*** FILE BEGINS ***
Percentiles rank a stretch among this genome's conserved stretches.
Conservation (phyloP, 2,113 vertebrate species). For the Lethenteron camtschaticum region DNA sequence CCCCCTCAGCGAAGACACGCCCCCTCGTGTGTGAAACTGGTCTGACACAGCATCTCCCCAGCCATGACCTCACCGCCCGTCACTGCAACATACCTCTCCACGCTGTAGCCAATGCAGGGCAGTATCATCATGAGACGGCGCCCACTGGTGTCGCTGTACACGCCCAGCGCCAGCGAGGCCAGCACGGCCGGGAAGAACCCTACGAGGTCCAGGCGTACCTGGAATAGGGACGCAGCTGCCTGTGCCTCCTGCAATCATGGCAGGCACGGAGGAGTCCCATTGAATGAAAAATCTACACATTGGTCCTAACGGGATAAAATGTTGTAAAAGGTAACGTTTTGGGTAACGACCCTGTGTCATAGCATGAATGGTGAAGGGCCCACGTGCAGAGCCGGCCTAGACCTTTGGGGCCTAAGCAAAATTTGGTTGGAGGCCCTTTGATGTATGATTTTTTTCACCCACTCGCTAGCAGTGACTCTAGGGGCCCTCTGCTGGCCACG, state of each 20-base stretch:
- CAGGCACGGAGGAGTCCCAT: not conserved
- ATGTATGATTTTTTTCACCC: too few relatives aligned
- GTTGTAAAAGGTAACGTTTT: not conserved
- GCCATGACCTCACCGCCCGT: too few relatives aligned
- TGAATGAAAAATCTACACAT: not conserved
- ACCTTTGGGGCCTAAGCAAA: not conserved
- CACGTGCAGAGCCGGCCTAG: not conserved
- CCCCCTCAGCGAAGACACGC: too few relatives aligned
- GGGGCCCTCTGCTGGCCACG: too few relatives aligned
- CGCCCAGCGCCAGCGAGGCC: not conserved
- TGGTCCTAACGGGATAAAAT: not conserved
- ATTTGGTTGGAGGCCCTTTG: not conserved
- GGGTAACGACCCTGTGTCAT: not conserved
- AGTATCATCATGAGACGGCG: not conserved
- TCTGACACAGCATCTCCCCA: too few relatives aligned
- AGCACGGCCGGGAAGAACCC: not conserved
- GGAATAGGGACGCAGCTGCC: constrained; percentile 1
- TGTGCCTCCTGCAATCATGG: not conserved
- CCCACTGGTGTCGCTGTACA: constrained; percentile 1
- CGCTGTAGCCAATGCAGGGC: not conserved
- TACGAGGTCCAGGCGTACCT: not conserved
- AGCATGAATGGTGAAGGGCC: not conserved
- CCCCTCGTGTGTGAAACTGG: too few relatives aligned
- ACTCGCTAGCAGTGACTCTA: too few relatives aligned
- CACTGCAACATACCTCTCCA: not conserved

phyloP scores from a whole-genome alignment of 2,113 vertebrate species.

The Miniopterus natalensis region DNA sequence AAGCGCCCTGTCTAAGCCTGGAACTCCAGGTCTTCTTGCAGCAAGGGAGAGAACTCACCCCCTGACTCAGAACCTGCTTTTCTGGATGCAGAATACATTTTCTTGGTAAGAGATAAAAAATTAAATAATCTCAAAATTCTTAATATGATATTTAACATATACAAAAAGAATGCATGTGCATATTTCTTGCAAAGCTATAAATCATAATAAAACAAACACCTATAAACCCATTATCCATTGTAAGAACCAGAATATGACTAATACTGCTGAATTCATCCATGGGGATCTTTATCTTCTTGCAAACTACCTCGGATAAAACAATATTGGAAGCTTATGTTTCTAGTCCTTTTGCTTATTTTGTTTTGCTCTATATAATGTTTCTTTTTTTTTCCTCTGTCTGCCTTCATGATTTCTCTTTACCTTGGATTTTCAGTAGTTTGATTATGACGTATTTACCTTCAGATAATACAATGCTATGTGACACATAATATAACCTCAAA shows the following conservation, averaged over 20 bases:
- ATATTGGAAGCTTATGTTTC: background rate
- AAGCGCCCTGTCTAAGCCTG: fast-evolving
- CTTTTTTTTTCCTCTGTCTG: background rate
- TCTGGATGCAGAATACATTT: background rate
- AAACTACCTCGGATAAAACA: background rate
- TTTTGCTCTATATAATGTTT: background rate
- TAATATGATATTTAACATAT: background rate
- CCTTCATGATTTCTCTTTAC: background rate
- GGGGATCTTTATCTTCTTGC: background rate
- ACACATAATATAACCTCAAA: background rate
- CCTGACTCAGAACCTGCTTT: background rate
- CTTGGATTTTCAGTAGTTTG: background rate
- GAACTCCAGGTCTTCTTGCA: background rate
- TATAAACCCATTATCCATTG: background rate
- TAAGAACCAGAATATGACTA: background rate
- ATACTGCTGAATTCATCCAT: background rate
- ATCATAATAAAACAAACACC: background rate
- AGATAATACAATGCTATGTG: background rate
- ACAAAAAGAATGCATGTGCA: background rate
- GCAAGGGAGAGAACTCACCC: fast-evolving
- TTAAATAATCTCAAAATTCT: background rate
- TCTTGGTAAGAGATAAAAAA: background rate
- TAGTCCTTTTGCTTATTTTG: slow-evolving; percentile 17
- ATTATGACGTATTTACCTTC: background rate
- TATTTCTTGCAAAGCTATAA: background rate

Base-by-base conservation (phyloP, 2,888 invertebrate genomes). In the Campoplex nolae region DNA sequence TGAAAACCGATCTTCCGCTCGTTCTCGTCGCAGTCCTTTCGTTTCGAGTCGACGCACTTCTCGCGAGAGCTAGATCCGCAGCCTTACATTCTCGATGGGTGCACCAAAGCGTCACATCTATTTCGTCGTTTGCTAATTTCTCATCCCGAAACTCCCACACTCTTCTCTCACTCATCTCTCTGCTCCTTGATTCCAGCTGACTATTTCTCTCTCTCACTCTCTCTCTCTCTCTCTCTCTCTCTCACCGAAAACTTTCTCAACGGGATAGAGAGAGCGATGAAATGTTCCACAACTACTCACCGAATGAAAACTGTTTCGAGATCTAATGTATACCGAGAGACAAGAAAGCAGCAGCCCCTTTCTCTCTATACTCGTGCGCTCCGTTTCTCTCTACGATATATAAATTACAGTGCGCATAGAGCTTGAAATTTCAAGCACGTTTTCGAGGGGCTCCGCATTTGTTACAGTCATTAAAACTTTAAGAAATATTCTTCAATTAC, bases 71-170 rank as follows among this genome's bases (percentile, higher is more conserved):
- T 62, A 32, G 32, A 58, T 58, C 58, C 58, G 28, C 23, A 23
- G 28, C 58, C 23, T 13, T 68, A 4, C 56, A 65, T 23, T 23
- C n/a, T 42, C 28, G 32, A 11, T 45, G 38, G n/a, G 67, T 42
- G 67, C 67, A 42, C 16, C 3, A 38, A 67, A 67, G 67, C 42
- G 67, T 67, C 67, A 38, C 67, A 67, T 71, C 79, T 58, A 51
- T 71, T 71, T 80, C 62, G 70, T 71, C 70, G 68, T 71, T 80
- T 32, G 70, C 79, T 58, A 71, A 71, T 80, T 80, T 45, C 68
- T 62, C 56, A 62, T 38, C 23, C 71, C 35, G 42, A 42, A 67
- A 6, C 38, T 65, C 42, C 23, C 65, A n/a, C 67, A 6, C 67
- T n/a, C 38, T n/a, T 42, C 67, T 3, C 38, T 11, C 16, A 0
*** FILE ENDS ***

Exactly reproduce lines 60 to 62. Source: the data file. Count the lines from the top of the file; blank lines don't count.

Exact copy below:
- G 67, T 67, C 67, A 38, C 67, A 67, T 71, C 79, T 58, A 51
- T 71, T 71, T 80, C 62, G 70, T 71, C 70, G 68, T 71, T 80
- T 32, G 70, C 79, T 58, A 71, A 71, T 80, T 80, T 45, C 68